The OECS economies are small and highly open, which makes them volatile and prone to external shocks. Since 2010, some of the OECS countries have implemented strong fiscal consolidation programs and engaged in ambitious debt restructuring agendas.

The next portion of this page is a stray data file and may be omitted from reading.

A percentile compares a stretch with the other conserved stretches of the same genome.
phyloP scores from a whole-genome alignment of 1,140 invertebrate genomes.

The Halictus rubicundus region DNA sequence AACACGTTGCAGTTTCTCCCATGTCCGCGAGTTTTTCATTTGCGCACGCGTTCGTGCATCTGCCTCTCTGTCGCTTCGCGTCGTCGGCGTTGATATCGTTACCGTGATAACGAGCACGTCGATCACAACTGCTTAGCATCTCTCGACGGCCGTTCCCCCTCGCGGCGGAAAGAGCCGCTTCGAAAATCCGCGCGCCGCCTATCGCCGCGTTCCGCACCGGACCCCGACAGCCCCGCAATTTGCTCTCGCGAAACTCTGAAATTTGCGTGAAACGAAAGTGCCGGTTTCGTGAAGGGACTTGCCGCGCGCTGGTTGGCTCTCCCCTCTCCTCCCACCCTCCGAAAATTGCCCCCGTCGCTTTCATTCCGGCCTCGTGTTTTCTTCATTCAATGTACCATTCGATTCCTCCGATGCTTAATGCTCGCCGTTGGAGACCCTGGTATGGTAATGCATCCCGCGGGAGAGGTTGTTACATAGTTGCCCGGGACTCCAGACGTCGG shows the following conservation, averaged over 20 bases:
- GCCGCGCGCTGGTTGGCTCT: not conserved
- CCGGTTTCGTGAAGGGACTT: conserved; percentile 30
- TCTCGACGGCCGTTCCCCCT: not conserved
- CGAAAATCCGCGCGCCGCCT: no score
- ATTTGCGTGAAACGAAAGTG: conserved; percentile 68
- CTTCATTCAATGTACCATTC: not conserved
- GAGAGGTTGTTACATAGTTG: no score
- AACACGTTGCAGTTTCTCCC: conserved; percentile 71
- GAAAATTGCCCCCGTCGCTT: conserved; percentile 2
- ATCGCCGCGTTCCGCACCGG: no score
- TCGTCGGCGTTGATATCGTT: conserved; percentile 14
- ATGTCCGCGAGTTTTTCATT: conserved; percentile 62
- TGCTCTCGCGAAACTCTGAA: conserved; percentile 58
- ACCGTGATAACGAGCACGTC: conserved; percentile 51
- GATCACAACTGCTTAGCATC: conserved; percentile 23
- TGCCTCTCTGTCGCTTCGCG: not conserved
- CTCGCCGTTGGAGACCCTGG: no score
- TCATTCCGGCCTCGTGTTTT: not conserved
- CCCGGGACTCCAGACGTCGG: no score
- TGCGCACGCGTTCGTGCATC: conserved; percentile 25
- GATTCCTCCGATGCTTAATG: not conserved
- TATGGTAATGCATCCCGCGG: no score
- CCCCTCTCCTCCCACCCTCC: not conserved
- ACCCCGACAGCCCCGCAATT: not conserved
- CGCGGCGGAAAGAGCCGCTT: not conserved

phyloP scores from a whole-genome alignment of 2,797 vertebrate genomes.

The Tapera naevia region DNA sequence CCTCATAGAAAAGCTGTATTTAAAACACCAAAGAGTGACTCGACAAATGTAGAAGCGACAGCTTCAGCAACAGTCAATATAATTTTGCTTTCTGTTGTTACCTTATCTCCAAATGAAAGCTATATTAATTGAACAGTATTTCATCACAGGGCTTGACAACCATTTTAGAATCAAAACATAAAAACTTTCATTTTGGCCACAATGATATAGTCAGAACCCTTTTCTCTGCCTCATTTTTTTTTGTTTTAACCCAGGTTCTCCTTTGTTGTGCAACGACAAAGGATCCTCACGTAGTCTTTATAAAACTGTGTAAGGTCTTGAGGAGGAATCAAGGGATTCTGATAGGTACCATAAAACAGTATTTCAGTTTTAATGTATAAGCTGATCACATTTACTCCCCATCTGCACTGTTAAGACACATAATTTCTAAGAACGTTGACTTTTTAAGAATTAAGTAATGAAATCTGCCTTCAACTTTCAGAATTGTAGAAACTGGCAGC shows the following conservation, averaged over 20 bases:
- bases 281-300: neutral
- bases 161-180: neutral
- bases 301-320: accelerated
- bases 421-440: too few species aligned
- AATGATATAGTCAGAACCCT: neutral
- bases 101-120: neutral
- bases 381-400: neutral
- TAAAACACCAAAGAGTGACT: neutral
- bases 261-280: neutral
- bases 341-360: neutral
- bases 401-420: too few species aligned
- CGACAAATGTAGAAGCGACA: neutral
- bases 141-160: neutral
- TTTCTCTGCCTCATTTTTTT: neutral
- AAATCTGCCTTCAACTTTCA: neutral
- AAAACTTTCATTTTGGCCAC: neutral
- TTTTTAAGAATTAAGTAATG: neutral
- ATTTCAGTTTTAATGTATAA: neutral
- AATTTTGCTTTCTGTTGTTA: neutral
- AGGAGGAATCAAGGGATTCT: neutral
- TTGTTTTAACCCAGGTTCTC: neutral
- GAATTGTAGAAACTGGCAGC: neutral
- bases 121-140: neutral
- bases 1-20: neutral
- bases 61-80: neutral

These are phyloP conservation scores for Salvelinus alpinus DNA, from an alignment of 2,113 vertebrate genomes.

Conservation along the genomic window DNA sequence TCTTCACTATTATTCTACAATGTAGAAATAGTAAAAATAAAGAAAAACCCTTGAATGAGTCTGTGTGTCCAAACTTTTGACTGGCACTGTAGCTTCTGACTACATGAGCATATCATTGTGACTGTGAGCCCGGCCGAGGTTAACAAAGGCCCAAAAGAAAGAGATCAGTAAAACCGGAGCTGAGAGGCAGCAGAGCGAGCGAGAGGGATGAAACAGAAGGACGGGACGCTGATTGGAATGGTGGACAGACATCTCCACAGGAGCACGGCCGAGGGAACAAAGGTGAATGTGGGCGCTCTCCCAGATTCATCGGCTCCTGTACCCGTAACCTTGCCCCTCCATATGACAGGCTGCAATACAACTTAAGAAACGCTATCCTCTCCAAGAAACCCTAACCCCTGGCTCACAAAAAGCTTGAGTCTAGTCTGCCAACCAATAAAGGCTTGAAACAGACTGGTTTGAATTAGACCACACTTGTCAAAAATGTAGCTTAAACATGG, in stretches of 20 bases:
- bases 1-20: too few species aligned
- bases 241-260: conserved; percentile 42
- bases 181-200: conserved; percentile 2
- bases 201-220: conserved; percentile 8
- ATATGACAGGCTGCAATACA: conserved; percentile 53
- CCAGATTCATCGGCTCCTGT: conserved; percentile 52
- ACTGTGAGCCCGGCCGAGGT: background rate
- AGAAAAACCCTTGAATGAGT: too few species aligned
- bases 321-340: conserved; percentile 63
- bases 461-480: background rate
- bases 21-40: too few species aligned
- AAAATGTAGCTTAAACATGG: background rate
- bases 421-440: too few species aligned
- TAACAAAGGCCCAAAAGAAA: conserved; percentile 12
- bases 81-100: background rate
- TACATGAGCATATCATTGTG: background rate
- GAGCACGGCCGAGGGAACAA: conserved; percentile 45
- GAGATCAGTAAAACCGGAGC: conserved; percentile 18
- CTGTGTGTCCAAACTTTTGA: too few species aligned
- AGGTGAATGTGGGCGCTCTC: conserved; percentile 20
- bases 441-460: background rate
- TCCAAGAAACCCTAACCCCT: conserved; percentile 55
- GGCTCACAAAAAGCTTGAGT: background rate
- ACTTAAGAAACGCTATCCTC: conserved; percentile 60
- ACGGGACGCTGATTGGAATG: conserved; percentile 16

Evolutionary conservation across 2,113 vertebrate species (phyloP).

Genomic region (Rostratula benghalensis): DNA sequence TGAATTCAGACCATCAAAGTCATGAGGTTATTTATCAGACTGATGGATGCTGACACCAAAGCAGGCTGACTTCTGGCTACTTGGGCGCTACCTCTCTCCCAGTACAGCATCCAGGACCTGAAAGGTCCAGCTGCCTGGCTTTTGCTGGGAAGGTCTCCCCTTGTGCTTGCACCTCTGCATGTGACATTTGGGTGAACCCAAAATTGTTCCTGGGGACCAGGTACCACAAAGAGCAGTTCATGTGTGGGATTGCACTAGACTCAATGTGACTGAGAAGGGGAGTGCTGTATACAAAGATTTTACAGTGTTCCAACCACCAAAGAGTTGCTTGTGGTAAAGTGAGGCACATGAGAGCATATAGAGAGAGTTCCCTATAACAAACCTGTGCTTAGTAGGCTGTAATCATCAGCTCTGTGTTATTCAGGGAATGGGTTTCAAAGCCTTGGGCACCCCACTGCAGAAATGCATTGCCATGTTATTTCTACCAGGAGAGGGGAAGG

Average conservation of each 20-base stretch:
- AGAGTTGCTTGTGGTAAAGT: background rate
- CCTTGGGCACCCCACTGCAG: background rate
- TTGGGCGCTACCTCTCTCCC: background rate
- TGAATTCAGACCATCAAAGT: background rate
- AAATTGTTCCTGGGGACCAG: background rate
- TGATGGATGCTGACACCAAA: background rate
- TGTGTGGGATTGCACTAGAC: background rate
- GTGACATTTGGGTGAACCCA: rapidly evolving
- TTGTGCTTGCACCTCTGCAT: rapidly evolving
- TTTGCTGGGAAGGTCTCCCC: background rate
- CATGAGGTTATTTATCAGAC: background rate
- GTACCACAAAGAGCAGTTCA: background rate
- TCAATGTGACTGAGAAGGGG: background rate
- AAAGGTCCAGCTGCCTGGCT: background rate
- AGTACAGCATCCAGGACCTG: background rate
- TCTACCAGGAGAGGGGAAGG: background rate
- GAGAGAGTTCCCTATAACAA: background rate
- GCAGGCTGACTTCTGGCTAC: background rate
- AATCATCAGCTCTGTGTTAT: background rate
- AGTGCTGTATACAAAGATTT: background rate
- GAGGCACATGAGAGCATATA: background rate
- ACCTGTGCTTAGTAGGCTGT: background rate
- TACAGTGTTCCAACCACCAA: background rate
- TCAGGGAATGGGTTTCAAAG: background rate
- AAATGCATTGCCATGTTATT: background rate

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An investment for the futureEvery hour, more than 1,200 babies are born in Latin America. These infants represent the future of the region, and the next five years will define their role in that futur... Show More +e.In the past 25 years, the region has seen a significant boost in pre-primary education – in 2010, two-thirds of children were enrolled in some form of program, an increase of 10% on 1990.Jamaica has spearheaded these efforts and access is close to universal – today, 99% of infants are enrolled in pre-primary education. And results such as those from the UWI study, published in the Lancet, serve to further raise the profile of early-childhood interventions.“The great news is many countries are testing whether this works in their specific context,” explained Sally McGregor, one of the physicians in the original Jamaican study. “The Jamaican team also got funding from Grand Challenges Canada to put all the training materials, with videos and curriculum, on the web and assist at least three countries in launching it.”Additionally, in Colombia an 18 month project, funded by the World Bank, reached out to 96 poor communities where mothers were visited weekly and taught how to play and talk to their children. In 2011, the researchers returned to find gains in the children’s cognitive development along with their listening, comprehension and reading abilities.Breaking down the educational barriers for children from disadvantaged communities is the first step in opening the door to greater equality and access to opportunities in the future. Show Less -